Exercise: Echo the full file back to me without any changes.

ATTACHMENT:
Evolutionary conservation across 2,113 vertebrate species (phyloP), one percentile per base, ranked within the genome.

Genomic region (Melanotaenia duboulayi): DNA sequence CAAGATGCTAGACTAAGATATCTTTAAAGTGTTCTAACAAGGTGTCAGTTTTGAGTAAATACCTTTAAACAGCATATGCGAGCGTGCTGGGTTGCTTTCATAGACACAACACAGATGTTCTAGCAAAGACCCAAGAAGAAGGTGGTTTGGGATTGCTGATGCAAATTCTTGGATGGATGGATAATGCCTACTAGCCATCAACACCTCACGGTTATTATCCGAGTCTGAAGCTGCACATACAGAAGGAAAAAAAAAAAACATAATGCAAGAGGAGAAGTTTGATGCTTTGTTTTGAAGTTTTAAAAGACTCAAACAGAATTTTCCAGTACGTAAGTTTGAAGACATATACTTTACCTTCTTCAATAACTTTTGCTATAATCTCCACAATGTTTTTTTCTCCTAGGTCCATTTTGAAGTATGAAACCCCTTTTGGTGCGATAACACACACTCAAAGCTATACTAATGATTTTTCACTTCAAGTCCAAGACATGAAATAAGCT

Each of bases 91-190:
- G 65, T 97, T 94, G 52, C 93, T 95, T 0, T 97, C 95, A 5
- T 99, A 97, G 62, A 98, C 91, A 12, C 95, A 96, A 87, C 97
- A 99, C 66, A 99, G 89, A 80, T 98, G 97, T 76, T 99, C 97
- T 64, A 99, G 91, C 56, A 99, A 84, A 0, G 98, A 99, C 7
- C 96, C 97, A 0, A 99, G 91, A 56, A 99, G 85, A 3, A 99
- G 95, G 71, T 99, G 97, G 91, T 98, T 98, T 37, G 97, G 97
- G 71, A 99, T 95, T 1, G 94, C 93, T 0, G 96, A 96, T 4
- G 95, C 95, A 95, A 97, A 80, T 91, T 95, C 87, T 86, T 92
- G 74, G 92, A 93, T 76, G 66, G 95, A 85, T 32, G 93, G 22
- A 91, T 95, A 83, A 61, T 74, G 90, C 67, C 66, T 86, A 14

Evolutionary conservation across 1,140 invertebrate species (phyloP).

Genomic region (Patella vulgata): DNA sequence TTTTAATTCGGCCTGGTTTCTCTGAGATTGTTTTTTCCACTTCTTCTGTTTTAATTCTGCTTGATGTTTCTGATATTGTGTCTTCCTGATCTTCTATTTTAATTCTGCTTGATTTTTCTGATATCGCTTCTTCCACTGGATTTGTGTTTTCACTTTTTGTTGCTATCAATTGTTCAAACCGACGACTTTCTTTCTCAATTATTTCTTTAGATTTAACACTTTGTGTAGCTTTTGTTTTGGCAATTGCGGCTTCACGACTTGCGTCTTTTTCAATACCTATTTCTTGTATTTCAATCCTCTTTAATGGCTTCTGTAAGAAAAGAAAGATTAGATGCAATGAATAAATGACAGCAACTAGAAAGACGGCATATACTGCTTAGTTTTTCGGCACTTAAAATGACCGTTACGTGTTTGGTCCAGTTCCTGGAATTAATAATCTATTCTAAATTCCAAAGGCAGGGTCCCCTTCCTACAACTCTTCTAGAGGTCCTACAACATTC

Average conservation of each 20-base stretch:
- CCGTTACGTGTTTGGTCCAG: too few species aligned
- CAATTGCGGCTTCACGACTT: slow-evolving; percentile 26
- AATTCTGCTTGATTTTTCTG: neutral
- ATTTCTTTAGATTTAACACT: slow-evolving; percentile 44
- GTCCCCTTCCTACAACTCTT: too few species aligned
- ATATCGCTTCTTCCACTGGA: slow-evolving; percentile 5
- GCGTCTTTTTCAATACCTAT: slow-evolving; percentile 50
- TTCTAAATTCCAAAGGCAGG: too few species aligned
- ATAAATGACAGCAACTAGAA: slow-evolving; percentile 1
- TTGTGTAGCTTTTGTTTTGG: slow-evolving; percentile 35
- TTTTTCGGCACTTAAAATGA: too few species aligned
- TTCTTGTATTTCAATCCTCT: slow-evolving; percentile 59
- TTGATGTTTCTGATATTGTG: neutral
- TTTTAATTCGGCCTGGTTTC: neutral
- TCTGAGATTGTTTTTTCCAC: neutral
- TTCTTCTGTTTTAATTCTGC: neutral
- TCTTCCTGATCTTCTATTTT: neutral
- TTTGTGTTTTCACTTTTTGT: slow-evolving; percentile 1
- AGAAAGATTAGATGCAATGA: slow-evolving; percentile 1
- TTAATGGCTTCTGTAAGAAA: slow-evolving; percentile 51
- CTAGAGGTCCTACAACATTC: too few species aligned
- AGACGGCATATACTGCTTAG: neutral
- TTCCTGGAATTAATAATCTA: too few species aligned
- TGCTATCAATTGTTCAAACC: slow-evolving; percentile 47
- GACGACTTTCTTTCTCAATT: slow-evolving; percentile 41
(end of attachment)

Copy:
Evolutionary conservation across 2,113 vertebrate species (phyloP), one percentile per base, ranked within the genome.

Genomic region (Melanotaenia duboulayi): DNA sequence CAAGATGCTAGACTAAGATATCTTTAAAGTGTTCTAACAAGGTGTCAGTTTTGAGTAAATACCTTTAAACAGCATATGCGAGCGTGCTGGGTTGCTTTCATAGACACAACACAGATGTTCTAGCAAAGACCCAAGAAGAAGGTGGTTTGGGATTGCTGATGCAAATTCTTGGATGGATGGATAATGCCTACTAGCCATCAACACCTCACGGTTATTATCCGAGTCTGAAGCTGCACATACAGAAGGAAAAAAAAAAAACATAATGCAAGAGGAGAAGTTTGATGCTTTGTTTTGAAGTTTTAAAAGACTCAAACAGAATTTTCCAGTACGTAAGTTTGAAGACATATACTTTACCTTCTTCAATAACTTTTGCTATAATCTCCACAATGTTTTTTTCTCCTAGGTCCATTTTGAAGTATGAAACCCCTTTTGGTGCGATAACACACACTCAAAGCTATACTAATGATTTTTCACTTCAAGTCCAAGACATGAAATAAGCT

Each of bases 91-190:
- G 65, T 97, T 94, G 52, C 93, T 95, T 0, T 97, C 95, A 5
- T 99, A 97, G 62, A 98, C 91, A 12, C 95, A 96, A 87, C 97
- A 99, C 66, A 99, G 89, A 80, T 98, G 97, T 76, T 99, C 97
- T 64, A 99, G 91, C 56, A 99, A 84, A 0, G 98, A 99, C 7
- C 96, C 97, A 0, A 99, G 91, A 56, A 99, G 85, A 3, A 99
- G 95, G 71, T 99, G 97, G 91, T 98, T 98, T 37, G 97, G 97
- G 71, A 99, T 95, T 1, G 94, C 93, T 0, G 96, A 96, T 4
- G 95, C 95, A 95, A 97, A 80, T 91, T 95, C 87, T 86, T 92
- G 74, G 92, A 93, T 76, G 66, G 95, A 85, T 32, G 93, G 22
- A 91, T 95, A 83, A 61, T 74, G 90, C 67, C 66, T 86, A 14

Evolutionary conservation across 1,140 invertebrate species (phyloP).

Genomic region (Patella vulgata): DNA sequence TTTTAATTCGGCCTGGTTTCTCTGAGATTGTTTTTTCCACTTCTTCTGTTTTAATTCTGCTTGATGTTTCTGATATTGTGTCTTCCTGATCTTCTATTTTAATTCTGCTTGATTTTTCTGATATCGCTTCTTCCACTGGATTTGTGTTTTCACTTTTTGTTGCTATCAATTGTTCAAACCGACGACTTTCTTTCTCAATTATTTCTTTAGATTTAACACTTTGTGTAGCTTTTGTTTTGGCAATTGCGGCTTCACGACTTGCGTCTTTTTCAATACCTATTTCTTGTATTTCAATCCTCTTTAATGGCTTCTGTAAGAAAAGAAAGATTAGATGCAATGAATAAATGACAGCAACTAGAAAGACGGCATATACTGCTTAGTTTTTCGGCACTTAAAATGACCGTTACGTGTTTGGTCCAGTTCCTGGAATTAATAATCTATTCTAAATTCCAAAGGCAGGGTCCCCTTCCTACAACTCTTCTAGAGGTCCTACAACATTC

Average conservation of each 20-base stretch:
- CCGTTACGTGTTTGGTCCAG: too few species aligned
- CAATTGCGGCTTCACGACTT: slow-evolving; percentile 26
- AATTCTGCTTGATTTTTCTG: neutral
- ATTTCTTTAGATTTAACACT: slow-evolving; percentile 44
- GTCCCCTTCCTACAACTCTT: too few species aligned
- ATATCGCTTCTTCCACTGGA: slow-evolving; percentile 5
- GCGTCTTTTTCAATACCTAT: slow-evolving; percentile 50
- TTCTAAATTCCAAAGGCAGG: too few species aligned
- ATAAATGACAGCAACTAGAA: slow-evolving; percentile 1
- TTGTGTAGCTTTTGTTTTGG: slow-evolving; percentile 35
- TTTTTCGGCACTTAAAATGA: too few species aligned
- TTCTTGTATTTCAATCCTCT: slow-evolving; percentile 59
- TTGATGTTTCTGATATTGTG: neutral
- TTTTAATTCGGCCTGGTTTC: neutral
- TCTGAGATTGTTTTTTCCAC: neutral
- TTCTTCTGTTTTAATTCTGC: neutral
- TCTTCCTGATCTTCTATTTT: neutral
- TTTGTGTTTTCACTTTTTGT: slow-evolving; percentile 1
- AGAAAGATTAGATGCAATGA: slow-evolving; percentile 1
- TTAATGGCTTCTGTAAGAAA: slow-evolving; percentile 51
- CTAGAGGTCCTACAACATTC: too few species aligned
- AGACGGCATATACTGCTTAG: neutral
- TTCCTGGAATTAATAATCTA: too few species aligned
- TGCTATCAATTGTTCAAACC: slow-evolving; percentile 47
- GACGACTTTCTTTCTCAATT: slow-evolving; percentile 41